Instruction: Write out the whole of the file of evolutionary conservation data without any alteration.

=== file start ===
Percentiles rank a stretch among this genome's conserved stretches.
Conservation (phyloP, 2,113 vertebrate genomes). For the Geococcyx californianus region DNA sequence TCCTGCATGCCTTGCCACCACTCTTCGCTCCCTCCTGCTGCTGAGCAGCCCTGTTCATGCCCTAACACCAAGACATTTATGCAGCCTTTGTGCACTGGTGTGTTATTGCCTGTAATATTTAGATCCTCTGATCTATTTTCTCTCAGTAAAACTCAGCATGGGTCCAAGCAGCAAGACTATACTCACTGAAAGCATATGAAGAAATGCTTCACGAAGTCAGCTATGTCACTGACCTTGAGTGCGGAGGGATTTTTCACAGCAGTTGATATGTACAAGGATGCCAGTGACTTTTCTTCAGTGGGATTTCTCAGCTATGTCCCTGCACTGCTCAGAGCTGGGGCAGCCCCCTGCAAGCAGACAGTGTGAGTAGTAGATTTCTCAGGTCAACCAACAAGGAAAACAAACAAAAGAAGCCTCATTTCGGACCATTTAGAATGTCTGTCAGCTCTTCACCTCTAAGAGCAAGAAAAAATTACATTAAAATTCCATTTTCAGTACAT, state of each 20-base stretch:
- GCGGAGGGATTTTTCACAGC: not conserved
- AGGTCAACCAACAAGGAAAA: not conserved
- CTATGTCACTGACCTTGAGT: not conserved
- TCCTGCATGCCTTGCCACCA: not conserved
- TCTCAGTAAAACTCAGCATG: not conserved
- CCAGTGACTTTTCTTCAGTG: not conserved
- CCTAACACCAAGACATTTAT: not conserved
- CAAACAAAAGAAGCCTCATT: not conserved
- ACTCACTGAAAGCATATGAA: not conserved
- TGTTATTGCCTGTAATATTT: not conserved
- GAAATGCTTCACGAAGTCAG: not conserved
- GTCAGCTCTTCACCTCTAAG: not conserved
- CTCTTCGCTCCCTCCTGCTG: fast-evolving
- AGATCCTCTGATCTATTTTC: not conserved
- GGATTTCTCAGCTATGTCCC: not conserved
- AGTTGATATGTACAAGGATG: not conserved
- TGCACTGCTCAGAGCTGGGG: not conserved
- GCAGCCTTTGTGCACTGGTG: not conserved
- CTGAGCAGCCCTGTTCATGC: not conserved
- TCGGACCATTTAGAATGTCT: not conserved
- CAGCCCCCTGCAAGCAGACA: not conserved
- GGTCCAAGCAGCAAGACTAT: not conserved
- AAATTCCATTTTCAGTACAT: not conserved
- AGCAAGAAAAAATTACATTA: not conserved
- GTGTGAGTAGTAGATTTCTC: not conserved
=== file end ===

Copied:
Percentiles rank a stretch among this genome's conserved stretches.
Conservation (phyloP, 2,113 vertebrate genomes). For the Geococcyx californianus region DNA sequence TCCTGCATGCCTTGCCACCACTCTTCGCTCCCTCCTGCTGCTGAGCAGCCCTGTTCATGCCCTAACACCAAGACATTTATGCAGCCTTTGTGCACTGGTGTGTTATTGCCTGTAATATTTAGATCCTCTGATCTATTTTCTCTCAGTAAAACTCAGCATGGGTCCAAGCAGCAAGACTATACTCACTGAAAGCATATGAAGAAATGCTTCACGAAGTCAGCTATGTCACTGACCTTGAGTGCGGAGGGATTTTTCACAGCAGTTGATATGTACAAGGATGCCAGTGACTTTTCTTCAGTGGGATTTCTCAGCTATGTCCCTGCACTGCTCAGAGCTGGGGCAGCCCCCTGCAAGCAGACAGTGTGAGTAGTAGATTTCTCAGGTCAACCAACAAGGAAAACAAACAAAAGAAGCCTCATTTCGGACCATTTAGAATGTCTGTCAGCTCTTCACCTCTAAGAGCAAGAAAAAATTACATTAAAATTCCATTTTCAGTACAT, state of each 20-base stretch:
- GCGGAGGGATTTTTCACAGC: not conserved
- AGGTCAACCAACAAGGAAAA: not conserved
- CTATGTCACTGACCTTGAGT: not conserved
- TCCTGCATGCCTTGCCACCA: not conserved
- TCTCAGTAAAACTCAGCATG: not conserved
- CCAGTGACTTTTCTTCAGTG: not conserved
- CCTAACACCAAGACATTTAT: not conserved
- CAAACAAAAGAAGCCTCATT: not conserved
- ACTCACTGAAAGCATATGAA: not conserved
- TGTTATTGCCTGTAATATTT: not conserved
- GAAATGCTTCACGAAGTCAG: not conserved
- GTCAGCTCTTCACCTCTAAG: not conserved
- CTCTTCGCTCCCTCCTGCTG: fast-evolving
- AGATCCTCTGATCTATTTTC: not conserved
- GGATTTCTCAGCTATGTCCC: not conserved
- AGTTGATATGTACAAGGATG: not conserved
- TGCACTGCTCAGAGCTGGGG: not conserved
- GCAGCCTTTGTGCACTGGTG: not conserved
- CTGAGCAGCCCTGTTCATGC: not conserved
- TCGGACCATTTAGAATGTCT: not conserved
- CAGCCCCCTGCAAGCAGACA: not conserved
- GGTCCAAGCAGCAAGACTAT: not conserved
- AAATTCCATTTTCAGTACAT: not conserved
- AGCAAGAAAAAATTACATTA: not conserved
- GTGTGAGTAGTAGATTTCTC: not conserved